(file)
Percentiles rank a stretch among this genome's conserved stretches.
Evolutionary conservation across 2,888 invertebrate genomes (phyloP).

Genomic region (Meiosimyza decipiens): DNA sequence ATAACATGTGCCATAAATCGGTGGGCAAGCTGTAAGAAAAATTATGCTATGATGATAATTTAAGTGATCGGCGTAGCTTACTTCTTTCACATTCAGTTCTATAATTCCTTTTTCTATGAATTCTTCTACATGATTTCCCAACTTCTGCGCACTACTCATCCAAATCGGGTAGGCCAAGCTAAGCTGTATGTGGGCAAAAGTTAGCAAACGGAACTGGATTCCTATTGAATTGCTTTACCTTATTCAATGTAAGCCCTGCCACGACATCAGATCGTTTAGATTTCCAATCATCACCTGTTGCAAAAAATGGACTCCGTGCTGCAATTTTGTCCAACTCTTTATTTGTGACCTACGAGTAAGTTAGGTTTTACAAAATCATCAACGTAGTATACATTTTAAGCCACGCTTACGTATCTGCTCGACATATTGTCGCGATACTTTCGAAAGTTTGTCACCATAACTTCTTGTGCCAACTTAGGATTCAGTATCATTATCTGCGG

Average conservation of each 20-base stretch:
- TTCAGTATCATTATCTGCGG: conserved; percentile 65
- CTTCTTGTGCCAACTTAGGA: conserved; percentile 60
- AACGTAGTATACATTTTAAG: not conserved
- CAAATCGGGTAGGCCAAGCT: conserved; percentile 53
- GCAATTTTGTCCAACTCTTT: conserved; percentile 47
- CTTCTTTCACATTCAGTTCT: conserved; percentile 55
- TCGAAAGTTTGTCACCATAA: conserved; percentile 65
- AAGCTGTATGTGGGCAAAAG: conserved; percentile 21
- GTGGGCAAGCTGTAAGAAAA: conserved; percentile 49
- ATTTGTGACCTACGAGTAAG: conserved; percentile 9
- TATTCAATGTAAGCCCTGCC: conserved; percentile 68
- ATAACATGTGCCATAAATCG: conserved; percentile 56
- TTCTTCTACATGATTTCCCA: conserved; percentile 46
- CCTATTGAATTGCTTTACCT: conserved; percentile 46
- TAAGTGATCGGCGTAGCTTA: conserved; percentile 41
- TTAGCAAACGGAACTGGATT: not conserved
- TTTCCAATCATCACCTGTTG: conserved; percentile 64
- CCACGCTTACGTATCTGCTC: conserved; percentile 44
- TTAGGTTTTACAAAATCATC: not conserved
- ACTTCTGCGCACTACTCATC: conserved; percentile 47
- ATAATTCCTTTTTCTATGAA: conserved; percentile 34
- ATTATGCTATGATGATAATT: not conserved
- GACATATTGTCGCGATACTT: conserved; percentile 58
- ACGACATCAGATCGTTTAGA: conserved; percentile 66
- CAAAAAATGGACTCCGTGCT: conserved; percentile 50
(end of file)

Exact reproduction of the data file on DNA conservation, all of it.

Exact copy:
Percentiles rank a stretch among this genome's conserved stretches.
Evolutionary conservation across 2,888 invertebrate genomes (phyloP).

Genomic region (Meiosimyza decipiens): DNA sequence ATAACATGTGCCATAAATCGGTGGGCAAGCTGTAAGAAAAATTATGCTATGATGATAATTTAAGTGATCGGCGTAGCTTACTTCTTTCACATTCAGTTCTATAATTCCTTTTTCTATGAATTCTTCTACATGATTTCCCAACTTCTGCGCACTACTCATCCAAATCGGGTAGGCCAAGCTAAGCTGTATGTGGGCAAAAGTTAGCAAACGGAACTGGATTCCTATTGAATTGCTTTACCTTATTCAATGTAAGCCCTGCCACGACATCAGATCGTTTAGATTTCCAATCATCACCTGTTGCAAAAAATGGACTCCGTGCTGCAATTTTGTCCAACTCTTTATTTGTGACCTACGAGTAAGTTAGGTTTTACAAAATCATCAACGTAGTATACATTTTAAGCCACGCTTACGTATCTGCTCGACATATTGTCGCGATACTTTCGAAAGTTTGTCACCATAACTTCTTGTGCCAACTTAGGATTCAGTATCATTATCTGCGG

Average conservation of each 20-base stretch:
- TTCAGTATCATTATCTGCGG: conserved; percentile 65
- CTTCTTGTGCCAACTTAGGA: conserved; percentile 60
- AACGTAGTATACATTTTAAG: not conserved
- CAAATCGGGTAGGCCAAGCT: conserved; percentile 53
- GCAATTTTGTCCAACTCTTT: conserved; percentile 47
- CTTCTTTCACATTCAGTTCT: conserved; percentile 55
- TCGAAAGTTTGTCACCATAA: conserved; percentile 65
- AAGCTGTATGTGGGCAAAAG: conserved; percentile 21
- GTGGGCAAGCTGTAAGAAAA: conserved; percentile 49
- ATTTGTGACCTACGAGTAAG: conserved; percentile 9
- TATTCAATGTAAGCCCTGCC: conserved; percentile 68
- ATAACATGTGCCATAAATCG: conserved; percentile 56
- TTCTTCTACATGATTTCCCA: conserved; percentile 46
- CCTATTGAATTGCTTTACCT: conserved; percentile 46
- TAAGTGATCGGCGTAGCTTA: conserved; percentile 41
- TTAGCAAACGGAACTGGATT: not conserved
- TTTCCAATCATCACCTGTTG: conserved; percentile 64
- CCACGCTTACGTATCTGCTC: conserved; percentile 44
- TTAGGTTTTACAAAATCATC: not conserved
- ACTTCTGCGCACTACTCATC: conserved; percentile 47
- ATAATTCCTTTTTCTATGAA: conserved; percentile 34
- ATTATGCTATGATGATAATT: not conserved
- GACATATTGTCGCGATACTT: conserved; percentile 58
- ACGACATCAGATCGTTTAGA: conserved; percentile 66
- CAAAAAATGGACTCCGTGCT: conserved; percentile 50